- 29,00 kr
“A celebration of African American cuisine right now, in all of its abundance and variety.”—Tejal Rao, The New York Times
JAMES BEARD AWARD WINNER • IACP AWARD WINNER • IACP BOOK OF THE YEAR • NAMED ONE OF THE BEST COOKBOOKS OF THE YEAR BY The New York Times Book Review • The New Yorker • NPR • Chicago Tribune • The Atlantic • BuzzFeed • Food52
Throughout her career, Toni Tipton-Martin has shed new light on the history, breadth, and depth of African American cuisine. She’s introduced us to black cooks, some long forgotten, who established much of what’s considered to be our national cuisine. After all, if Thomas Jefferson introduced French haute cuisine to this country, who do you think actually cooked it?
In Jubilee, Tipton-Martin brings these masters into our kitchens. Through recipes and stories, we cook along with these pioneering figures, from enslaved chefs to middle- and upper-class writers and entrepreneurs. With more than 100 recipes, from classics such as Sweet Potato Biscuits, Seafood Gumbo, Buttermilk Fried Chicken, and Pecan Pie with Bourbon to lesser-known but even more decadent dishes like Bourbon & Apple Hot Toddies, Spoon Bread, and Baked Ham Glazed with Champagne, Jubilee presents techniques, ingredients, and dishes that show the roots of African American cooking—deeply beautiful, culturally diverse, fit for celebration.
Praise for Jubilee
“There are precious few feelings as nice as one that comes from falling in love with a cookbook. . . . New techniques, new flavors, new narratives—everything so thrilling you want to make the recipes over and over again . . . this has been my experience with Toni Tipton-Martin’s Jubilee.”—Sam Sifton, The New York Times
“Despite their deep roots, the recipes—even the oldest ones—feel fresh and modern, a testament to the essentiality of African-American gastronomy to all of American cuisine.”—The New Yorker
“Jubilee is part-essential history lesson, part-brilliantly researched culinary artifact, and wholly functional, not to mention deeply delicious.”—Kitchn
“Tipton-Martin has given us the gift of a clear view of the generosity of the black hands that have flavored and shaped American cuisine for over two centuries.”—Taste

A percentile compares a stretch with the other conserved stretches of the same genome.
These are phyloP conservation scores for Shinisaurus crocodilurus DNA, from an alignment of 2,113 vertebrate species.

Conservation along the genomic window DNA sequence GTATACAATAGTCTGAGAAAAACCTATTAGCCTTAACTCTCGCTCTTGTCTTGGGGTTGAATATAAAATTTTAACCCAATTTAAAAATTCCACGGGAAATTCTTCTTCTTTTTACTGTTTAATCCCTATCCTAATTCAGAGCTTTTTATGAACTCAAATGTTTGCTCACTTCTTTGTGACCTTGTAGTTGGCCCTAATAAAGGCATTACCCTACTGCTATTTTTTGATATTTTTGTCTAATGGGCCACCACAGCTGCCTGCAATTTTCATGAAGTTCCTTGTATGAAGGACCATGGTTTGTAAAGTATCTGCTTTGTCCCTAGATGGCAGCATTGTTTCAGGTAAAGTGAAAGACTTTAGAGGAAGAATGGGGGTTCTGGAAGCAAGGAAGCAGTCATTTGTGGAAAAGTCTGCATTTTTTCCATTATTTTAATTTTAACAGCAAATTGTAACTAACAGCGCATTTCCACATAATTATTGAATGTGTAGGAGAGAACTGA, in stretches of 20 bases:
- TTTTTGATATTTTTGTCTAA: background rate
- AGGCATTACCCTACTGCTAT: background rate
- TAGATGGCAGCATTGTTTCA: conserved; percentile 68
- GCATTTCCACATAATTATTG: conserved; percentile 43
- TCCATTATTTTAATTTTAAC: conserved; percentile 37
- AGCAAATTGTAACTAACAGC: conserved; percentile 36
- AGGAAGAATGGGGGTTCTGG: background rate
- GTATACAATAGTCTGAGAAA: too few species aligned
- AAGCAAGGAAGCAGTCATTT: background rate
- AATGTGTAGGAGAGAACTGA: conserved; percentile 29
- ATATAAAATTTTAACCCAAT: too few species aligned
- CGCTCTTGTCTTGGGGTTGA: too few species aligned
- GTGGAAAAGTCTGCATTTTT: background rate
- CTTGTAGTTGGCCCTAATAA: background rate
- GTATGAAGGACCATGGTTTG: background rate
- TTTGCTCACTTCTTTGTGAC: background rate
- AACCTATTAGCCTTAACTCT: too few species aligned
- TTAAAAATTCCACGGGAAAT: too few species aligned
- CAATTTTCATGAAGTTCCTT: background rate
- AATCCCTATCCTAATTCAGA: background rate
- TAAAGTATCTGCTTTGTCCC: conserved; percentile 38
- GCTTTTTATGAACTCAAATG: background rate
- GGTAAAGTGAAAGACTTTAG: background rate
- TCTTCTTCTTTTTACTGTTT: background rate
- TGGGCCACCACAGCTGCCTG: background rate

James Beard Award winner Tipton-Martin (The Jemima Code) collects and crafts recipes that cross generations and cultures in this fascinating cookbook. She frequently pairs a contemporary dish with historical antecedents: meatballs in barbecue sauce appear along with a sidebar for a "forced meat" (ground steak) recipe from an 1866 cookbook; and a Southern sweet potato cake incorporates mango in a nod to Senegalese tradition. The author exhibits sly humor, as when she recalls the uproar in 2014 when Whole Foods deemed collard greens "the new kale." This volume is as useful as it is informative: for example, a beverage chapter kicks off with a discussion of how "drinks soothed the horrors of enslavement and oppression while lubricating spirits during religious acts," and includes biographical sketches of historical figures (the owner of Fraunces Tavern in Revolutionary War era New York City was Samuel Fraunces, from the West Indies and nicknamed "Black Sam"). There are gumbos and a peanut soup to start, as well as mains including beef stew, Caribbean roast pork, and fried chicken (one of four recipes is from a 1970 cookbook and uses a pressure cooker). Tipton-Martin enjoys unparalleled skill at building bridges between the past and the present, making this volume inspirational on many levels.